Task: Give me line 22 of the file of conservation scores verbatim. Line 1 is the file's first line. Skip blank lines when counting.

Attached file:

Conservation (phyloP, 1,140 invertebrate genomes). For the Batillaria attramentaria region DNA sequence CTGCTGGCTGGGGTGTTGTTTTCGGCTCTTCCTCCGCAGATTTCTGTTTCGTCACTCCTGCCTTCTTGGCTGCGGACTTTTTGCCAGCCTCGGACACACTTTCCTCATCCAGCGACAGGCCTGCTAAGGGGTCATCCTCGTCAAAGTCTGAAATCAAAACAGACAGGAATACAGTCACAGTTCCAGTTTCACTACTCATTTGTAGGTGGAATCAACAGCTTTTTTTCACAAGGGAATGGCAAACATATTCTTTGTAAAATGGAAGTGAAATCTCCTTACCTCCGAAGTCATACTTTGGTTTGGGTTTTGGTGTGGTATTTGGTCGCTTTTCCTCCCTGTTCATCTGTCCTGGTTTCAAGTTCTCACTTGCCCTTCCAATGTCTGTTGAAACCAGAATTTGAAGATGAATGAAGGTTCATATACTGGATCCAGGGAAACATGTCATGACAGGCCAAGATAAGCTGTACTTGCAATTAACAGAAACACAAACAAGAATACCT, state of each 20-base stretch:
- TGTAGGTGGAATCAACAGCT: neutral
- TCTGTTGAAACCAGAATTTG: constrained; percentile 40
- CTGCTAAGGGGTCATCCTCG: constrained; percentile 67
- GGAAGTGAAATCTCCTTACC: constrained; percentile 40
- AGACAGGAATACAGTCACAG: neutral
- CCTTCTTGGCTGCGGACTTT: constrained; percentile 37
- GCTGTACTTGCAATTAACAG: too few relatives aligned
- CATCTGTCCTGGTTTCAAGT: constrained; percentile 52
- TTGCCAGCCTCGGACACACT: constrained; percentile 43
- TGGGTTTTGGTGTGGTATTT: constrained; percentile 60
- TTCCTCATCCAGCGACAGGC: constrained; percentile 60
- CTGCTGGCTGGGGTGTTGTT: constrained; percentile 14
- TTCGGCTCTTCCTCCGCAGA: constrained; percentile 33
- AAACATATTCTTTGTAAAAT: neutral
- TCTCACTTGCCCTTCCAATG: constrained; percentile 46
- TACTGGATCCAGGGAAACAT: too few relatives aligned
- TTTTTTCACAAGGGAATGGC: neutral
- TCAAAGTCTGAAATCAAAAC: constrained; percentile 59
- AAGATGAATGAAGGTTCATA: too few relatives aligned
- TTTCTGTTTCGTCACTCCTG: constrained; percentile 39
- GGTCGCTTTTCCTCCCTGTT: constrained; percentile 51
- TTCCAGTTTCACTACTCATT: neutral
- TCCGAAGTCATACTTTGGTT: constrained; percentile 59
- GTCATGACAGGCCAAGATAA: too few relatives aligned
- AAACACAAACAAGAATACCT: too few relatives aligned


- GGTCGCTTTTCCTCCCTGTT: constrained; percentile 51